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Disability community needs state to step up on funding

The Commonwealth has seen a rise in coronavirus infections, with some weeks showing twice the number of positive diagnoses as the week before. This surge will be devastating for the population within the disability community, which faces increased risk.

This is about life and death, as we learned from the story of Michael Hickson, a disabled Black man from Texas. His COVID-19 illness moved quickly to hospitalization, the questionable cessation of health care, and then death. This was all despite his family advocating for his care.

For people with autism, Down syndrome, cerebral palsy, and other developmental or intellectual disabilities, the impact of the coronavirus has been devastating, not just in lives lost but in the 1,410 individuals who were tested positive living in the more than 2,000 managed homes across the Commonwealth. And those are the numbers we know.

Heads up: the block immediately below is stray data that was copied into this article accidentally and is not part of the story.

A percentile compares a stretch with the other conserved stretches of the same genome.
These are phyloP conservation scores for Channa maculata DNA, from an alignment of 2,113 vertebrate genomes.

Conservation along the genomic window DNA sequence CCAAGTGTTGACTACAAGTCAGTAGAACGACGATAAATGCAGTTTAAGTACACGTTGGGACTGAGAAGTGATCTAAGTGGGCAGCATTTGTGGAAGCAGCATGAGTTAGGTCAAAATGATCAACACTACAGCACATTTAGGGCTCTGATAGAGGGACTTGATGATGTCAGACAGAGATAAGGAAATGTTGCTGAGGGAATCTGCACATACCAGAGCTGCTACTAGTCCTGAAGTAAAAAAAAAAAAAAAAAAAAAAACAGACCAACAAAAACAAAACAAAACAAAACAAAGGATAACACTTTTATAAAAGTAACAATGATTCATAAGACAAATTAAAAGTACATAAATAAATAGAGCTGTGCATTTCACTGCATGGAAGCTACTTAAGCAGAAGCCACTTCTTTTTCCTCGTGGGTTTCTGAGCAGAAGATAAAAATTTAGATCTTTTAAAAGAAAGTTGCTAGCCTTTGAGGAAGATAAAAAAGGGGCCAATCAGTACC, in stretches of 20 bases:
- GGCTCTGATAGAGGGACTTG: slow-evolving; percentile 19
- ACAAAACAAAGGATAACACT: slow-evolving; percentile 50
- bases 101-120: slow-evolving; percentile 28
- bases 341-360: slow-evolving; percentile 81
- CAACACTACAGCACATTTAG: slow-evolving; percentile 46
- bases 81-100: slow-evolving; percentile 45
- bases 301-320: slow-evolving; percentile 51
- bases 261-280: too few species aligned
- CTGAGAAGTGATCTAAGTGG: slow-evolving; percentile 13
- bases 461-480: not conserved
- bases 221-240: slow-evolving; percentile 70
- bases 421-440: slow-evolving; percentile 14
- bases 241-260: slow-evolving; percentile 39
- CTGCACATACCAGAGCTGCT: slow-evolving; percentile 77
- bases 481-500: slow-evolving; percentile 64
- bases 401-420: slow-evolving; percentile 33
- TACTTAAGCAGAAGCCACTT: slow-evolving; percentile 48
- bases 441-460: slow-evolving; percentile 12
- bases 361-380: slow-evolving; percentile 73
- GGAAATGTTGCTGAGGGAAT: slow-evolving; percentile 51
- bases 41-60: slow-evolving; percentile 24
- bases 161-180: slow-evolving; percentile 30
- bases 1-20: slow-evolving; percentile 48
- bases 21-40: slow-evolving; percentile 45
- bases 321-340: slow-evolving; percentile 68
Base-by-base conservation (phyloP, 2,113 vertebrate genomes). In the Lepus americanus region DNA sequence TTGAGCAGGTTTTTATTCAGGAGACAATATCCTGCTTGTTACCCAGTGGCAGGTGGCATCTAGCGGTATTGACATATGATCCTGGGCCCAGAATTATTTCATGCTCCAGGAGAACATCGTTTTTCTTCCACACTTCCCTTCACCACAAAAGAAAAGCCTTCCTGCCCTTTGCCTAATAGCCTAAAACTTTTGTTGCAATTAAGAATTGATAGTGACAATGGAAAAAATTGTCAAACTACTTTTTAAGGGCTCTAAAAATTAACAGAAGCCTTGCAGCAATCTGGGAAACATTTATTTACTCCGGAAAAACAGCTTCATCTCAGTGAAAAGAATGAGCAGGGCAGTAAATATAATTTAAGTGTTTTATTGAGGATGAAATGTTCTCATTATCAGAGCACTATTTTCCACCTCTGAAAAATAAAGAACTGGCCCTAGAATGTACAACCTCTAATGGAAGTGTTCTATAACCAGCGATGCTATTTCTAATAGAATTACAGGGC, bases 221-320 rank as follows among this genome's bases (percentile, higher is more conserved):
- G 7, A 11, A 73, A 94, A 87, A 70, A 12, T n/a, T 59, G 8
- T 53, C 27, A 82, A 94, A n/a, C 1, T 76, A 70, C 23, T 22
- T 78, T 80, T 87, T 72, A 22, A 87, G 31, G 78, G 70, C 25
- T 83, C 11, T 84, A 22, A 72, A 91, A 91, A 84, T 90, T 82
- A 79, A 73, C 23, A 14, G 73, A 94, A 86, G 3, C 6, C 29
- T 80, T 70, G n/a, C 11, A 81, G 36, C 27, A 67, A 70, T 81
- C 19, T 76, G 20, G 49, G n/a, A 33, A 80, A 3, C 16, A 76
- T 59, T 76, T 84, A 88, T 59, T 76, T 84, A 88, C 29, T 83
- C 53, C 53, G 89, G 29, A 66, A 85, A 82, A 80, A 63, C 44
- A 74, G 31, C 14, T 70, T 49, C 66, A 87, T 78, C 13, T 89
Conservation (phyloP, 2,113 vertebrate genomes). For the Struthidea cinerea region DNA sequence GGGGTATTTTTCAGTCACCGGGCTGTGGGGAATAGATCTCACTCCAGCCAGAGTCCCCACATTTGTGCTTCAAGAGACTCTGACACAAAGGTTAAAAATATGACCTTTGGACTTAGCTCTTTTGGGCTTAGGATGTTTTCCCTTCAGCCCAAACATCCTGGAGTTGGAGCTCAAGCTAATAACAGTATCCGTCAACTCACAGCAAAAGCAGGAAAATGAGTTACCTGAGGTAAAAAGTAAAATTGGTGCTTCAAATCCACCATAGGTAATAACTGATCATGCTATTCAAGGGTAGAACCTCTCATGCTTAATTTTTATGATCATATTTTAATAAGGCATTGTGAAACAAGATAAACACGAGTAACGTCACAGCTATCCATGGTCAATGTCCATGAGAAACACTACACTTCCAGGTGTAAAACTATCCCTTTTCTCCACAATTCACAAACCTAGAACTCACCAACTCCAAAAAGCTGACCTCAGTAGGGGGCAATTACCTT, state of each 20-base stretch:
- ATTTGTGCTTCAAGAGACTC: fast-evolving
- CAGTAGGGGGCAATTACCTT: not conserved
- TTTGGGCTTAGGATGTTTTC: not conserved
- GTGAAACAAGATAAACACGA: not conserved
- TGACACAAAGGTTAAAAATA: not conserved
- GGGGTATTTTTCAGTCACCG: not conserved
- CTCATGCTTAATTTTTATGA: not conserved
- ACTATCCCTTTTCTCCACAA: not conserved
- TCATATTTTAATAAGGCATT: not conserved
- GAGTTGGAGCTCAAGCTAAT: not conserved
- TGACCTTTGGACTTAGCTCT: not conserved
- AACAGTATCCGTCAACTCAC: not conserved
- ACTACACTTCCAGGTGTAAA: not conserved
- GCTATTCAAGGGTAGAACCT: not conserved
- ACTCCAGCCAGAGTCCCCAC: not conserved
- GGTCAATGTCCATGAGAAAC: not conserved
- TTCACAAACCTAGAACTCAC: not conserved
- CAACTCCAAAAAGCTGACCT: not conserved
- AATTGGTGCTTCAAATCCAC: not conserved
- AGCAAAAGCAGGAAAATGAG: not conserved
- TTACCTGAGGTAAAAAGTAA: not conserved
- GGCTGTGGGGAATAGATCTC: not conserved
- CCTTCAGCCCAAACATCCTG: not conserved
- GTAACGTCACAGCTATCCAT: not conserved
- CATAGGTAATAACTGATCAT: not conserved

The governor’s budget recommendation for fiscal 2021 comes short of addressing the COVID-19-related needs of homes, day services, and families. A $14 million shortfall in day services would cause the closure of many needed day programs across the state.

Private community homes have received no additional funds since July. Then there are the individual caregivers, both family and nonfamily, who wait for more assistance.

There are 7,640 people in homes served by the private system that lack adequate revenue to meet the COVID-19 challenge, while the day system serving more than 18,000 people would lose the funding equivalent needed for more than 600 individuals.

Day support is needed. Lives are at stake. We need to make sure resources are there for the safety net.

Leo Sarkissian

Executive director

The Arc of Massachusetts